> HTML.
>
> The Title tag is not alt-text and doesn't convert to alt-text. With some
> file formats, it might put a Title attribute on an element, but it is not
> standard practice to put a Title attribute on a graphic <IMG> or <FIGURE>
> tag. I also can't find anything in WCAG or PDF/UA that specifies a Title
> attribute on a graphic. (If so, please let me know!) Therefore, don't count
> on any assistive technology to recognize a Title attribute on a graphic
> because they're not required by the standard to recognize it on a graphic.
>
> So in my reading of all this, the Description field should be enough to
> catch everyone using AT. If an AT isn't recognizing and presenting the
> Alt-text, then it's failing WCAG and PDF/UA international accessibility
> standards. And shame on the manufacturer!
>
> FYI, an excellent summary of WCAG is on WebAIM's site,
> http://webaim.org/standards/wcag/WCAG2Checklist.pdf. Succinct,
> well-written, and comprehendible by mere mortals. This version is
> copyrighted 2016, so I'm assuming it's the latest version of their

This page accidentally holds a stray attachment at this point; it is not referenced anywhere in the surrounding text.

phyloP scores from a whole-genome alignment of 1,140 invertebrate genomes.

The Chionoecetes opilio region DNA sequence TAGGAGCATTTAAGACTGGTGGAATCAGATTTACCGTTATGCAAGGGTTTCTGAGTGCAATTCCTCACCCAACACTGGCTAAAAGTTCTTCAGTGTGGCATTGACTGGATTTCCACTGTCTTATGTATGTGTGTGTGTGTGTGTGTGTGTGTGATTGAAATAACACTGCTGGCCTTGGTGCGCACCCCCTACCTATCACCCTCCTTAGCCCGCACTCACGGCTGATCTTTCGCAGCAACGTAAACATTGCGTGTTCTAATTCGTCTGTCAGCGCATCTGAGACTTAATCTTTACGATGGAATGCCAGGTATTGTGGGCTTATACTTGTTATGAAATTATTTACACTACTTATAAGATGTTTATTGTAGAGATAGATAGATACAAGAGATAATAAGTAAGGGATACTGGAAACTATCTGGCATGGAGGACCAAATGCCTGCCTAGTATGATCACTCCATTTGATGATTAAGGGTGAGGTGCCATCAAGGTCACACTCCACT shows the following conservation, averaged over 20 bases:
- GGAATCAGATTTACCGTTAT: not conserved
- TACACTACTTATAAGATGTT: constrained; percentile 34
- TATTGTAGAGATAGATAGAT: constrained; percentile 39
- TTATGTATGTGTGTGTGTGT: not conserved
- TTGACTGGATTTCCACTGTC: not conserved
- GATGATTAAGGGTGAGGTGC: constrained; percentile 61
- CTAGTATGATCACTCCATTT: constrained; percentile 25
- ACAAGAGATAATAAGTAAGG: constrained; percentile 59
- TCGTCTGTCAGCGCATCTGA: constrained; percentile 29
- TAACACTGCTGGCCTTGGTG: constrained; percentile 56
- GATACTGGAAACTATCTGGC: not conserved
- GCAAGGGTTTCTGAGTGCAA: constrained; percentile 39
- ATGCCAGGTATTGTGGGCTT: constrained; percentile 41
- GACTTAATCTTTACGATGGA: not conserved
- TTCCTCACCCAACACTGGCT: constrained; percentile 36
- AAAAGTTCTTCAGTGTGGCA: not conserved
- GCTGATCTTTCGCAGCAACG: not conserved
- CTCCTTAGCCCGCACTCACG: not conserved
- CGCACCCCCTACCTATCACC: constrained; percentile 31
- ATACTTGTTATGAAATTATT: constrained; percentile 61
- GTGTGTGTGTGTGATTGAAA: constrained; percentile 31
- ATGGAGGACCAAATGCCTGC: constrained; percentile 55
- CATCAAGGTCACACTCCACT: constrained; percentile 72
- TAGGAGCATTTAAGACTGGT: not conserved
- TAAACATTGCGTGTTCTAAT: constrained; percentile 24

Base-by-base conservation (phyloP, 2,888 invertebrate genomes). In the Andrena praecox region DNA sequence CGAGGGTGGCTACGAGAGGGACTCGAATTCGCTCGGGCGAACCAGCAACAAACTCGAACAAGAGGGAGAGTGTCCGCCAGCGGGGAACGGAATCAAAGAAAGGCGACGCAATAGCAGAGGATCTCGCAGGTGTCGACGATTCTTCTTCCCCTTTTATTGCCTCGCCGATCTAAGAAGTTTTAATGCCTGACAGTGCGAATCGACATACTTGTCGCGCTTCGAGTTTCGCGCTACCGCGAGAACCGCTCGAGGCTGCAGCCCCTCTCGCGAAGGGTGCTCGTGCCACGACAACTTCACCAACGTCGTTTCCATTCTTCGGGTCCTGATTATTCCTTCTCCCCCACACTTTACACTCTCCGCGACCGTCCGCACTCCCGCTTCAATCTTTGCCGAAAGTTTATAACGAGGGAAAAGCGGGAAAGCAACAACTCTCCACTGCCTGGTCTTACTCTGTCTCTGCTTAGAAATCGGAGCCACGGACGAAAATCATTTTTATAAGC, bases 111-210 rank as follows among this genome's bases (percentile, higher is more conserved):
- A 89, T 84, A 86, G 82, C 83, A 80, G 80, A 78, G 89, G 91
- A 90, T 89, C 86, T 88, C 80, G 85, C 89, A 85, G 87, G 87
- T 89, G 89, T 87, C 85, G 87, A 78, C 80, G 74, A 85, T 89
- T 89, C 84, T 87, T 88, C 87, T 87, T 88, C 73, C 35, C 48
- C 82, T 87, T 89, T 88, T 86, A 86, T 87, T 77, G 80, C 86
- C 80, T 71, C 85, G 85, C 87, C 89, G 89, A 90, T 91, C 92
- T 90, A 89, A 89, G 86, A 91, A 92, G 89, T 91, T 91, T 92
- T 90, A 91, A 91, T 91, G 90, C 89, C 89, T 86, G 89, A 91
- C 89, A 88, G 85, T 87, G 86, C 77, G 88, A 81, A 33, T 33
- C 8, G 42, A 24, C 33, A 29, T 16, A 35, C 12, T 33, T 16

> checklist.
>
> --Bevi Chagnon
>
> — — —
> Bevi Chagnon | www.PubCom.com
> Technologists, Consultants, Trainers, Designers, and Developers
> for publishing & communication
> | Acrobat PDF | Print | EPUBS | Sec. 508 Accessibility |
> — — —
>
> -----Original Message-----
> From: WebAIM-Forum [mailto: = EMAIL ADDRESS REMOVED = ] On
> Behalf Of L Snider
> Sent: Monday, January 16, 2017 2:29 PM
> To: WebAIM Discussion List < = EMAIL ADDRESS REMOVED = >
> Subject: Re: [WebAIM] Alt text in Word 2016: Indicate null image & which
> box to type in
>
> Hi Jonathan,
>
> Does that apply to both NVDA and JAWS? I remember a while back that some
> people were recommending putting the same thing into the title and